RALEIGH, N.C. — A report of a possible gunman at William Peace University's downtown Raleigh campus prompted the school to tell people to shelter in place Monday. But authorities later gave the all-clear, saying police determined there never was a threat.
Students hid together in rooms until they were told it was safe to leave after a tense two hours on the campus of the small, private liberal arts college.
In a tweet, the school initially said a gunman was reportedly on his way to the campus. Raleigh police were called to investigate and the school said they conducted a thorough investigation and found no such threat.
"At no time was campus safety compromised," university president Brian Ralph said in a statement afterward.
However, all remaining classes for the day were canceled except for online courses at the university's school for professional studies.
Hours earlier, while authorities investigated, helicopters circled above the school as campus alarms could be heard across the street. Officers could be seen walking around campus.
"We were in class and the sirens started going off and we all assumed it was a drill," said Tori Harrell, a 21-year-old senior.
But she said their teacher informed them that it wasn't a drill.
"We threw a big cabinet in front of the door and hid behind the desk" at the front of the room where the teacher does lectures, she said.
She said it was a tense two hours of sheltering in place.
"We were all really scared. We were calling our parents," she said, adding a lot of people were crying .She said there was little information for the first 20 minutes or so but after that she felt like the school did an adequate job of communicating.
William Peace, which is affiliated with the Presbyterian Church, is located just north of the North Carolina government complex, which includes the Legislature.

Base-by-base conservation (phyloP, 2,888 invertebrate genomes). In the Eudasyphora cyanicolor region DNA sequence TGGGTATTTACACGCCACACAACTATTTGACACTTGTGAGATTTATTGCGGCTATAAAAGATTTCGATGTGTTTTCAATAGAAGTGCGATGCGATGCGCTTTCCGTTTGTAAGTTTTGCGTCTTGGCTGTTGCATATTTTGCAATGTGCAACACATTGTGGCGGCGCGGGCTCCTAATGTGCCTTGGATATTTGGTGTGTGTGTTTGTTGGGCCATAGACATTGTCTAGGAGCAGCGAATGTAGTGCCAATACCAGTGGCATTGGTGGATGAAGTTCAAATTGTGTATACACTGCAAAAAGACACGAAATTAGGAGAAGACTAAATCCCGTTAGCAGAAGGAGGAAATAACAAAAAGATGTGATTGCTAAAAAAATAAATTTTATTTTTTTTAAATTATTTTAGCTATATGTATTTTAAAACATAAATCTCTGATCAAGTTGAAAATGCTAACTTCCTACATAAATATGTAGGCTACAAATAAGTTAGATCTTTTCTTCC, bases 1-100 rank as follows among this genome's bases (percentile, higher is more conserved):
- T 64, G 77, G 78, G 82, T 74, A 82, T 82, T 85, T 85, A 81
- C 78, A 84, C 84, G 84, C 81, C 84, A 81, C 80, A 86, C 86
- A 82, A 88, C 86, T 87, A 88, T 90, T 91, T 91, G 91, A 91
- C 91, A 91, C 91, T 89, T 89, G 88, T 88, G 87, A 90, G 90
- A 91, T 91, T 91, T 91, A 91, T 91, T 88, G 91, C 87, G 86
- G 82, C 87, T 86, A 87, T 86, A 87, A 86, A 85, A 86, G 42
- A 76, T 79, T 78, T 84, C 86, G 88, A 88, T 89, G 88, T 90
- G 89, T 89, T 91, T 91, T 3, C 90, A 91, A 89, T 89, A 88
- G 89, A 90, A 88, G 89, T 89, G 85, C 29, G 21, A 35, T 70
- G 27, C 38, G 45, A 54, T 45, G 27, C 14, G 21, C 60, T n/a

Shanice Frazier, a junior, said she was arriving for class when she heard the alarms go off and a friend texted her to find a place to hide. She also said she got an alert from the university warning of a possible gunman.
She said she tried to get into several buildings but they were locked so she walked across the street to the outskirts of a shopping center to wait. She said she had done drills before in high school for an active gunman so she was trying to keep calm.
Standing at the edge of campus near where about 12 police cars were parked, student John Everett said he returned from lunch off campus to the alarm.
"Everything was fine. Me and my friend, we went to a 30-minute lunch and when we got back, cops are everywhere," the senior said.
He said he never got a campus alert but later heard there was a possible threat.
Everett said he talked to a professor who was sheltering in a small office with 20 students. "It's alarming because we've never heard this before. In my four years here, nothing ever happened. Not one fight."